EUGENE, Ore. -- Employers trying to hire skilled workers say they're having trouble finding enough staff to keep up with the demand for their services.
"I just think people are so used to sitting at home that it's difficult to get them in to do the actual interview process," said Jason Kaminski, the owner of Kaminski Construction in Eugene.
According to Kaminiski, it's typical for 75% to 90% of applicants to show up for their interviews. However, that number has dropped.
"I would say less than 50% even show up even after they've confirmed they'll be here for the interview process," Kaminski said.
He said his company employs 30 full-time employees who work at job sites, but to keep up with the demand, he said he needs at least six more. This has led to a backlog of work to be done. Kaminski said jobs are taking anywhere from six weeks to three months to complete.
"We typically try to run quicker timelines, anywhere from two to four weeks out, but again there's a backlog of work just due to not having as many employees," Kaminski said.
The physical labor the job requires is another reason Kaminski said it's difficult to find candidates.
"I think the physical demand on the job is a big issue where people are more geared around the easier style of work," Kaminski said.
Other employers are feeling the strain of staffing shortages as well. The owner of Newell Electric, an electric motor repair and sales company in Springfield, said he hasn't gotten a resume in more than two years. He said a job that normally takes four to five days now takes about two weeks as a result of the shortages.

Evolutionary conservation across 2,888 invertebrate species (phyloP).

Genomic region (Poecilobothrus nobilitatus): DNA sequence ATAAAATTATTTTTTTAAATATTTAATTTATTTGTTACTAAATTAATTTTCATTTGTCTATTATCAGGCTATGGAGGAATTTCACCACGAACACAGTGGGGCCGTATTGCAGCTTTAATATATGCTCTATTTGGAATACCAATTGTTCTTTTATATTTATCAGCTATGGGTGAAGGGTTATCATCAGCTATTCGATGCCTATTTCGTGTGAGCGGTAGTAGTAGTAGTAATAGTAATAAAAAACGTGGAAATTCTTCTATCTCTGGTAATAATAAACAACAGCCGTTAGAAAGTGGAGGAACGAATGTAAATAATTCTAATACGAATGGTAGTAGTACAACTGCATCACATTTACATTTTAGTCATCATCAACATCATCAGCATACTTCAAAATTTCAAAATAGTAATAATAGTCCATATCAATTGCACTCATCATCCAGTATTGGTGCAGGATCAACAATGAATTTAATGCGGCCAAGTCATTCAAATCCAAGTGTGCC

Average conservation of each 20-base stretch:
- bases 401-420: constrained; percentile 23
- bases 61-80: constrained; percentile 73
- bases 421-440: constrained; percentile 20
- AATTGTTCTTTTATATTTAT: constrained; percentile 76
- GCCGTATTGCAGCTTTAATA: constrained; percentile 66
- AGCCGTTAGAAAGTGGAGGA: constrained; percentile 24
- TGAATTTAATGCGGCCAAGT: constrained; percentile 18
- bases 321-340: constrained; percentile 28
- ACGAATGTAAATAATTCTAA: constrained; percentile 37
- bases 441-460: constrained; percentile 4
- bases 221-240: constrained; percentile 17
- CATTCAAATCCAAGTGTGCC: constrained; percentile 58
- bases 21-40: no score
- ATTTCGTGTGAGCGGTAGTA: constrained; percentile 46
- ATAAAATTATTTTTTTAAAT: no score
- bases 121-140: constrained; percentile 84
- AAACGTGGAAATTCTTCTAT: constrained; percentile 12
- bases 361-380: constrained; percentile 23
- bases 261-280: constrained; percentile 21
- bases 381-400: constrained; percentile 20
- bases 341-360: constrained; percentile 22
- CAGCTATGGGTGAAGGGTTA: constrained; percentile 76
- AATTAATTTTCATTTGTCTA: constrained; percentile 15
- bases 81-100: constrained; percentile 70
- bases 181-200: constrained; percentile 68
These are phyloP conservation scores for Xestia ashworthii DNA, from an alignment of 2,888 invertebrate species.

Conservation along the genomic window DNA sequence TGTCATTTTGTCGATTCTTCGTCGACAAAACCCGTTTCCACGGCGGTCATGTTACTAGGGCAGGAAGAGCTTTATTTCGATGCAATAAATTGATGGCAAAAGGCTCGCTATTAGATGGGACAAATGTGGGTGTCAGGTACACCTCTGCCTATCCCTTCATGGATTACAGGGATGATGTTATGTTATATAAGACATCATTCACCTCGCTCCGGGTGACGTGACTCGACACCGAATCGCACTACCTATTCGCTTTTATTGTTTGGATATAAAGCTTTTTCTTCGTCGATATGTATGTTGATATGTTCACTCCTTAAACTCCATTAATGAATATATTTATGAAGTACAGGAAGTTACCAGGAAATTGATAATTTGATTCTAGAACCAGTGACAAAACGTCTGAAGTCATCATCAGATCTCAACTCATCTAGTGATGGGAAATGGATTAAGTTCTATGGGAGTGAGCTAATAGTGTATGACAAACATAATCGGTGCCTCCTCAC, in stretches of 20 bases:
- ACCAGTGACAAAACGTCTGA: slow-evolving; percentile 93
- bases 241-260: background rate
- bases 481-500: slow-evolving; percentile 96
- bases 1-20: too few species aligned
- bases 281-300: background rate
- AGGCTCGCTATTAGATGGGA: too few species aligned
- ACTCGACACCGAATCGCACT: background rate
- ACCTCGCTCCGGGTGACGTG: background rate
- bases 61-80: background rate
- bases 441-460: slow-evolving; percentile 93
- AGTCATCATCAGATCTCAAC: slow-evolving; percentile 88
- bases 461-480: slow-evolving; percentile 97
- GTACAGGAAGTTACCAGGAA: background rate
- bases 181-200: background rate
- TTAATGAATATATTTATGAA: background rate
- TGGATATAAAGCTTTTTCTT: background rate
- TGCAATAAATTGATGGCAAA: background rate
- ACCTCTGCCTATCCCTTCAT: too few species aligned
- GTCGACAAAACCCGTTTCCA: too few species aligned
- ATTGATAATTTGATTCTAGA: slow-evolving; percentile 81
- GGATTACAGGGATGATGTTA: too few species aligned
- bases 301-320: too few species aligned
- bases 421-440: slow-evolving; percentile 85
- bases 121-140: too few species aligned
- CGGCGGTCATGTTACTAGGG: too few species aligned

"I need a salesman, I need a machinist, I need another mechanic, another winder, another balancer," Newell said.
Newell said his company currently has five employees. In order to operate more smoothly and keep up with the demand, he said he needs 12.
"Usually an apprentice, you start them off at about $20," Newell said. "I know it's not a lot to start off with what's being paid out there now today, but you can make your way up to $40, $45 an hour after time."
But as wages rise across other industries and some schools shift their focus away from teaching trade skills, there's concern for the industry's future.
"A lot of kids, the hands-on training, they're now doing computers instead of skilled labor, welding," Newell said. "You just don't see it anymore."
Both Newell and Kaminski are trying to hire workers to help catch up with the demand.
"If you're good with math you can do this job," Newell said. "If you're good with your hands, got a good skill set, know your fractions, come see me."
Despite the challenges, Kaminski Construction is still planning to give back to the community this holiday season.
"We are going to be going and packing Thanksgiving turkey boxes for some organizations that have donated to that to hand those out," Kaminski said.